This is an excerpt from an article written by Don Pinnock and published online by Daily Maverick on 15 July, 2020
Three people have declined to serve on a government panel. That’s not exactly news. But, given who they are and the panel on to which they were invited, their refusal has exposed major fault lines in South Africa’s treatment of wild animals.
The high-level panel was set up by the Minister of Environmental Affairs, Barbara Creecy to review the policies, legislation and management regarding the breeding, hunting, trade and general handling of elephants, lions, rhinos and leopards. It was appointed in 2019 and has to report to Creecy by November 2020. Members were required to sign a confidentiality undertaking – it’s deliberations are secret.
Shortly after the panel was formed, fault lines began to appear, soon to open into an almost unbridgeable canyon of dislike and distrust. The first shots were from conservationists claiming that the panel was hopelessly biased in its composition.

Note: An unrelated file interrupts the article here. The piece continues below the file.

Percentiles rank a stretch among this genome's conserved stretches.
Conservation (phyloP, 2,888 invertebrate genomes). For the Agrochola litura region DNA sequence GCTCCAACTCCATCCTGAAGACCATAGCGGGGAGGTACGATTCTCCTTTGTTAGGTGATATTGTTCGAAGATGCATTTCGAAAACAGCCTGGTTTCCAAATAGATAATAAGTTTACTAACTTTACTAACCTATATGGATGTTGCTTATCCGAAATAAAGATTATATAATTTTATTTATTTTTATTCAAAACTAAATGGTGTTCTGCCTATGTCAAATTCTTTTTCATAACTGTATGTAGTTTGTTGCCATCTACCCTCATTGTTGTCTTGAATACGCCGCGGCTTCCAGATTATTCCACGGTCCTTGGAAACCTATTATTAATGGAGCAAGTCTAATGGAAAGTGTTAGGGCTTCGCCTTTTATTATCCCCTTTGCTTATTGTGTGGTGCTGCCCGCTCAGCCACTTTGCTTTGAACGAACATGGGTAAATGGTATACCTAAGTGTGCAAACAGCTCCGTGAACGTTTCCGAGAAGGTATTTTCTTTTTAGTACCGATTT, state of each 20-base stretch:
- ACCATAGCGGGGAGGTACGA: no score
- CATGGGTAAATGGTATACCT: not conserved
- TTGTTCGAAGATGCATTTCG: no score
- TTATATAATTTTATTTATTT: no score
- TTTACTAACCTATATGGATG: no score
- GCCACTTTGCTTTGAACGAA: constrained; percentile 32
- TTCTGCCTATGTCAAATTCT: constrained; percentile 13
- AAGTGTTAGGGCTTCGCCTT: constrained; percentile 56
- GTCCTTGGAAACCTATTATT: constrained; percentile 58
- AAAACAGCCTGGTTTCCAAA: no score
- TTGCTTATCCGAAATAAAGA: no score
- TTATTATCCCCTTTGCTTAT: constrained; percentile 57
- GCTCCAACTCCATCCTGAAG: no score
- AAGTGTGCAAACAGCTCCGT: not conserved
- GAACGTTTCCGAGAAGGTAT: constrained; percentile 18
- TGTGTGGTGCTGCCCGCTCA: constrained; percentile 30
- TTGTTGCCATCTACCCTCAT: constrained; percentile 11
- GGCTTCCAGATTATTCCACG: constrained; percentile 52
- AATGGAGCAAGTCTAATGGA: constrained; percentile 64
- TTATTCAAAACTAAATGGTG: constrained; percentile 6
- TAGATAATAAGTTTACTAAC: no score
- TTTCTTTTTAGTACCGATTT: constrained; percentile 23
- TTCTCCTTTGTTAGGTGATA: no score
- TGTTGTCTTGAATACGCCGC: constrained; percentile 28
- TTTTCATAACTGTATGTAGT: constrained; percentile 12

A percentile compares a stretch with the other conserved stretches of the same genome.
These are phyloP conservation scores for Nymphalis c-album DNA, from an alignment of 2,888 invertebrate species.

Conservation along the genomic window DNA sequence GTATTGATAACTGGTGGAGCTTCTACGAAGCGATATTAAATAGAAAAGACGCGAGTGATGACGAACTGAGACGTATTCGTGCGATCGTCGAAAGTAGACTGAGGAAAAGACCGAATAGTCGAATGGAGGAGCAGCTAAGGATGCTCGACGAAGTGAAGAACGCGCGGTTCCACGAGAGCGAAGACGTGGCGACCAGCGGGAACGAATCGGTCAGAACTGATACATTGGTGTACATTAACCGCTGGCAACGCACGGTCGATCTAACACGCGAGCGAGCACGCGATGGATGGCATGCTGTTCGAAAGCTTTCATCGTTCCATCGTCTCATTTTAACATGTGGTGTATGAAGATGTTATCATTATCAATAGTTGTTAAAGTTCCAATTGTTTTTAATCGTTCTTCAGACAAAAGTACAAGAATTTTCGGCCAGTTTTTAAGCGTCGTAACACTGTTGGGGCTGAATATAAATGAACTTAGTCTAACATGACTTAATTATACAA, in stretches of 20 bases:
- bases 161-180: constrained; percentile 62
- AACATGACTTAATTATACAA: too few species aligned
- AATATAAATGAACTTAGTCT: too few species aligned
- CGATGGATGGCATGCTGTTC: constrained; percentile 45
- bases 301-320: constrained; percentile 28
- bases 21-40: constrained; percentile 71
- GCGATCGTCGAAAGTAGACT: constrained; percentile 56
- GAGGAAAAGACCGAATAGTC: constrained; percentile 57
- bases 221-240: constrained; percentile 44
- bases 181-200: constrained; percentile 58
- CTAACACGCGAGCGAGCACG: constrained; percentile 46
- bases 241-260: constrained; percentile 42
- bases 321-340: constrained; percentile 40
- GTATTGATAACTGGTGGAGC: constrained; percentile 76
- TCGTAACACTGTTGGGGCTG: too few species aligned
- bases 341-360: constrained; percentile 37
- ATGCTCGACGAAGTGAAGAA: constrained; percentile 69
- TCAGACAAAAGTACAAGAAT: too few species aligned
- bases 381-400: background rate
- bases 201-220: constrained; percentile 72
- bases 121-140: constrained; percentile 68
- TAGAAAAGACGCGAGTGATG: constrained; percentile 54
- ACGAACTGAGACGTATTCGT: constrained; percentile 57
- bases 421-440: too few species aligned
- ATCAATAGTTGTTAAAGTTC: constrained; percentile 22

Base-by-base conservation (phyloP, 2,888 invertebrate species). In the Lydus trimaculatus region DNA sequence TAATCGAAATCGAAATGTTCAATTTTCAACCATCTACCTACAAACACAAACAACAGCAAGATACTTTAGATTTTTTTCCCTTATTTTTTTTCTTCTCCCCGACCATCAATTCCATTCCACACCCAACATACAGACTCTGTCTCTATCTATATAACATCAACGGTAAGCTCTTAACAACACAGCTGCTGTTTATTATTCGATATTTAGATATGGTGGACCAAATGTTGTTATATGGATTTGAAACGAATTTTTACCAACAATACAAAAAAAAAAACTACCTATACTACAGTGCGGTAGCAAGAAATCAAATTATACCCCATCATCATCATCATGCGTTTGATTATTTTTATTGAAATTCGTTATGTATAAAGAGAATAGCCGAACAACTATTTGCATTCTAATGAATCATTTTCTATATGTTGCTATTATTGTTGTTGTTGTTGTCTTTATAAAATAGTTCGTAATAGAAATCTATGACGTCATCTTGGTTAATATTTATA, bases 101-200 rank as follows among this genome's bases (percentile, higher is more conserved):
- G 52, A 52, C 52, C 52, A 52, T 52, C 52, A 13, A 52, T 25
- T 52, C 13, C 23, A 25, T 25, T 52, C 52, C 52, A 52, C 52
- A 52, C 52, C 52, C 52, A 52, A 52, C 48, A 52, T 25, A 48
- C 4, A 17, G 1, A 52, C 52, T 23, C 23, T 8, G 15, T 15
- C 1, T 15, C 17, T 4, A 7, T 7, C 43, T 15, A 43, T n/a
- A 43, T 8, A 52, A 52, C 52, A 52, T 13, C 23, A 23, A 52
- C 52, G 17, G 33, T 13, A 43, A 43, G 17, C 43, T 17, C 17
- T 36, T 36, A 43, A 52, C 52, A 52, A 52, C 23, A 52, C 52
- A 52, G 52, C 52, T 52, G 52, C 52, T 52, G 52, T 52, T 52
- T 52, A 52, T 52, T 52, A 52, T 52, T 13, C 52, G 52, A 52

There are some traditional leaders on the panel, a few biltong farmers, several scientists and (initially) one animal welfare specialist. But most members are either hunters, game farmers and advocates of international wildlife trade. There are no vets, epidemiologists, climate change experts or ecotourism representatives.
Although supposedly serving in their personal capacities, some panel members have publicly proclaimed that they represent their organisations.
How, it was asked, could they possibly come to conclusions that could, for example, close down captive breeding or canned hunting of wildlife and vote against the export of ivory, rhino horn, lion bones or live animals? Who on the panel would propose non-consumptive alternatives or could understand the long-term effects of inbreeding or zoonotic transfer of disease?
Through the panel’s wall of secrecy have filtered whispers of acrimony and personal attacks on dissenting voices. “Greenies” are not tolerated. The only welfare specialist, Karen Trendler, resigned citing “personal reasons”.